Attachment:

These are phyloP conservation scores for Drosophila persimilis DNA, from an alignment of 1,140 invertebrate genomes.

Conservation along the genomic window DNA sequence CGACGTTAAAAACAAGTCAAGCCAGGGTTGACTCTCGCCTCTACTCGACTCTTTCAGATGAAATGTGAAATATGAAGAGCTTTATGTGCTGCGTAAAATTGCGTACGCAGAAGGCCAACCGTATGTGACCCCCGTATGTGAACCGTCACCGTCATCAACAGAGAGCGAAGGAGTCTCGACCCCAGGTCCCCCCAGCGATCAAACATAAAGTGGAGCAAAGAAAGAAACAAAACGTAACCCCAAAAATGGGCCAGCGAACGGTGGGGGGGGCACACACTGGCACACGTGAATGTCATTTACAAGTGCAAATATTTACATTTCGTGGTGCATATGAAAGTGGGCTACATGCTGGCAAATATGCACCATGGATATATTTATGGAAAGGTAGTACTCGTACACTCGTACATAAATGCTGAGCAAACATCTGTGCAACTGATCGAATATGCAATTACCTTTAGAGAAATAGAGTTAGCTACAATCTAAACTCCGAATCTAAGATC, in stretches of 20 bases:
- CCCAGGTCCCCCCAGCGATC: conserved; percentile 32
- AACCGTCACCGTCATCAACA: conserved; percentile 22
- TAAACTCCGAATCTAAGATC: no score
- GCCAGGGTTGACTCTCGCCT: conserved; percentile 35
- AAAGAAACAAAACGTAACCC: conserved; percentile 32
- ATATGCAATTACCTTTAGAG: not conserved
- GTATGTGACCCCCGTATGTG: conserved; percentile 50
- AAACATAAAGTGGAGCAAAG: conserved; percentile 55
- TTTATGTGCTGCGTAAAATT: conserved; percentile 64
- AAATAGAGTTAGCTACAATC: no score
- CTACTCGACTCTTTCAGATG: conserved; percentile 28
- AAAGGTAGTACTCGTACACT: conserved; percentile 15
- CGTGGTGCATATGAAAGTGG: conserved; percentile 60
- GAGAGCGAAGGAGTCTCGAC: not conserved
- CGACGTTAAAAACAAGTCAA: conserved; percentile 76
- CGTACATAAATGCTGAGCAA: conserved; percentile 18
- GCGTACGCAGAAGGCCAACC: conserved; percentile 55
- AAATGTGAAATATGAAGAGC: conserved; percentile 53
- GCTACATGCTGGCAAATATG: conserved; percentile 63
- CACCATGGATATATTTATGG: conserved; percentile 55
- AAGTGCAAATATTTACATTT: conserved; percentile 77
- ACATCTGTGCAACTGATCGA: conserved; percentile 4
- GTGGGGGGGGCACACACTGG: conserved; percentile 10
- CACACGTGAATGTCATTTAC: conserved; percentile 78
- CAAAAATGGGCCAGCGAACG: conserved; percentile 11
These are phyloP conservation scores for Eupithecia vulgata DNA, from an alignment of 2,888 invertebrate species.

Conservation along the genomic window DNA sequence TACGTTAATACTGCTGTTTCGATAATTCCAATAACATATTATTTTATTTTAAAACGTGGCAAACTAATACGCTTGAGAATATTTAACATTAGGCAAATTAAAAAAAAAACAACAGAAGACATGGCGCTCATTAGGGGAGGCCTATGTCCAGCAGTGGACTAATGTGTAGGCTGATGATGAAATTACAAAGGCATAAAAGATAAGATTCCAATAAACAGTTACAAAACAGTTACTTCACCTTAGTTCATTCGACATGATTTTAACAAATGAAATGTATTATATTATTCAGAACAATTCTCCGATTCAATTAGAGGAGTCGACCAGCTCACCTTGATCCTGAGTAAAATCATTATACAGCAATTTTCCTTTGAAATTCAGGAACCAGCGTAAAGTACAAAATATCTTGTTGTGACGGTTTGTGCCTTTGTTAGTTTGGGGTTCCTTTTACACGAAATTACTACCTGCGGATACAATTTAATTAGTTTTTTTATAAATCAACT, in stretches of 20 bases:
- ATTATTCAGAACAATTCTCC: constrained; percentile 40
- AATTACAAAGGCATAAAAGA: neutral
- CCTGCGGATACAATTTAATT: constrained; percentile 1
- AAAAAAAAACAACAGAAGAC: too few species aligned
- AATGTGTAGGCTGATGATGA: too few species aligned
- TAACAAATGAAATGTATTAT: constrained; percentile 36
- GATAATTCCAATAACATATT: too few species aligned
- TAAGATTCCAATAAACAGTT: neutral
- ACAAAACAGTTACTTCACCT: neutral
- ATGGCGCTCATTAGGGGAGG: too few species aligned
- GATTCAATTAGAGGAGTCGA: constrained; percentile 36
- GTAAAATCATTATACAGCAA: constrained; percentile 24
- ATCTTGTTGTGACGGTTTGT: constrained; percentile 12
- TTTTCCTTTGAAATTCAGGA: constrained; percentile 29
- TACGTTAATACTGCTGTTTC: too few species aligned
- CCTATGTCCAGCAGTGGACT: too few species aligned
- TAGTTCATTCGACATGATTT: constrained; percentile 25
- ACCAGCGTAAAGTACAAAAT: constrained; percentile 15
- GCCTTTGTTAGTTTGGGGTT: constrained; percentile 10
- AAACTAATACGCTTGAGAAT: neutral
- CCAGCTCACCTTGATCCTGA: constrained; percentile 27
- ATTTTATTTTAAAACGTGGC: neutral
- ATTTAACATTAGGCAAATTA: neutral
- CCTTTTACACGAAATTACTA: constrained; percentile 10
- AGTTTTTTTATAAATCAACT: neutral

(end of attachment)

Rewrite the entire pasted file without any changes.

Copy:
These are phyloP conservation scores for Drosophila persimilis DNA, from an alignment of 1,140 invertebrate genomes.

Conservation along the genomic window DNA sequence CGACGTTAAAAACAAGTCAAGCCAGGGTTGACTCTCGCCTCTACTCGACTCTTTCAGATGAAATGTGAAATATGAAGAGCTTTATGTGCTGCGTAAAATTGCGTACGCAGAAGGCCAACCGTATGTGACCCCCGTATGTGAACCGTCACCGTCATCAACAGAGAGCGAAGGAGTCTCGACCCCAGGTCCCCCCAGCGATCAAACATAAAGTGGAGCAAAGAAAGAAACAAAACGTAACCCCAAAAATGGGCCAGCGAACGGTGGGGGGGGCACACACTGGCACACGTGAATGTCATTTACAAGTGCAAATATTTACATTTCGTGGTGCATATGAAAGTGGGCTACATGCTGGCAAATATGCACCATGGATATATTTATGGAAAGGTAGTACTCGTACACTCGTACATAAATGCTGAGCAAACATCTGTGCAACTGATCGAATATGCAATTACCTTTAGAGAAATAGAGTTAGCTACAATCTAAACTCCGAATCTAAGATC, in stretches of 20 bases:
- CCCAGGTCCCCCCAGCGATC: conserved; percentile 32
- AACCGTCACCGTCATCAACA: conserved; percentile 22
- TAAACTCCGAATCTAAGATC: no score
- GCCAGGGTTGACTCTCGCCT: conserved; percentile 35
- AAAGAAACAAAACGTAACCC: conserved; percentile 32
- ATATGCAATTACCTTTAGAG: not conserved
- GTATGTGACCCCCGTATGTG: conserved; percentile 50
- AAACATAAAGTGGAGCAAAG: conserved; percentile 55
- TTTATGTGCTGCGTAAAATT: conserved; percentile 64
- AAATAGAGTTAGCTACAATC: no score
- CTACTCGACTCTTTCAGATG: conserved; percentile 28
- AAAGGTAGTACTCGTACACT: conserved; percentile 15
- CGTGGTGCATATGAAAGTGG: conserved; percentile 60
- GAGAGCGAAGGAGTCTCGAC: not conserved
- CGACGTTAAAAACAAGTCAA: conserved; percentile 76
- CGTACATAAATGCTGAGCAA: conserved; percentile 18
- GCGTACGCAGAAGGCCAACC: conserved; percentile 55
- AAATGTGAAATATGAAGAGC: conserved; percentile 53
- GCTACATGCTGGCAAATATG: conserved; percentile 63
- CACCATGGATATATTTATGG: conserved; percentile 55
- AAGTGCAAATATTTACATTT: conserved; percentile 77
- ACATCTGTGCAACTGATCGA: conserved; percentile 4
- GTGGGGGGGGCACACACTGG: conserved; percentile 10
- CACACGTGAATGTCATTTAC: conserved; percentile 78
- CAAAAATGGGCCAGCGAACG: conserved; percentile 11
These are phyloP conservation scores for Eupithecia vulgata DNA, from an alignment of 2,888 invertebrate species.

Conservation along the genomic window DNA sequence TACGTTAATACTGCTGTTTCGATAATTCCAATAACATATTATTTTATTTTAAAACGTGGCAAACTAATACGCTTGAGAATATTTAACATTAGGCAAATTAAAAAAAAAACAACAGAAGACATGGCGCTCATTAGGGGAGGCCTATGTCCAGCAGTGGACTAATGTGTAGGCTGATGATGAAATTACAAAGGCATAAAAGATAAGATTCCAATAAACAGTTACAAAACAGTTACTTCACCTTAGTTCATTCGACATGATTTTAACAAATGAAATGTATTATATTATTCAGAACAATTCTCCGATTCAATTAGAGGAGTCGACCAGCTCACCTTGATCCTGAGTAAAATCATTATACAGCAATTTTCCTTTGAAATTCAGGAACCAGCGTAAAGTACAAAATATCTTGTTGTGACGGTTTGTGCCTTTGTTAGTTTGGGGTTCCTTTTACACGAAATTACTACCTGCGGATACAATTTAATTAGTTTTTTTATAAATCAACT, in stretches of 20 bases:
- ATTATTCAGAACAATTCTCC: constrained; percentile 40
- AATTACAAAGGCATAAAAGA: neutral
- CCTGCGGATACAATTTAATT: constrained; percentile 1
- AAAAAAAAACAACAGAAGAC: too few species aligned
- AATGTGTAGGCTGATGATGA: too few species aligned
- TAACAAATGAAATGTATTAT: constrained; percentile 36
- GATAATTCCAATAACATATT: too few species aligned
- TAAGATTCCAATAAACAGTT: neutral
- ACAAAACAGTTACTTCACCT: neutral
- ATGGCGCTCATTAGGGGAGG: too few species aligned
- GATTCAATTAGAGGAGTCGA: constrained; percentile 36
- GTAAAATCATTATACAGCAA: constrained; percentile 24
- ATCTTGTTGTGACGGTTTGT: constrained; percentile 12
- TTTTCCTTTGAAATTCAGGA: constrained; percentile 29
- TACGTTAATACTGCTGTTTC: too few species aligned
- CCTATGTCCAGCAGTGGACT: too few species aligned
- TAGTTCATTCGACATGATTT: constrained; percentile 25
- ACCAGCGTAAAGTACAAAAT: constrained; percentile 15
- GCCTTTGTTAGTTTGGGGTT: constrained; percentile 10
- AAACTAATACGCTTGAGAAT: neutral
- CCAGCTCACCTTGATCCTGA: constrained; percentile 27
- ATTTTATTTTAAAACGTGGC: neutral
- ATTTAACATTAGGCAAATTA: neutral
- CCTTTTACACGAAATTACTA: constrained; percentile 10
- AGTTTTTTTATAAATCAACT: neutral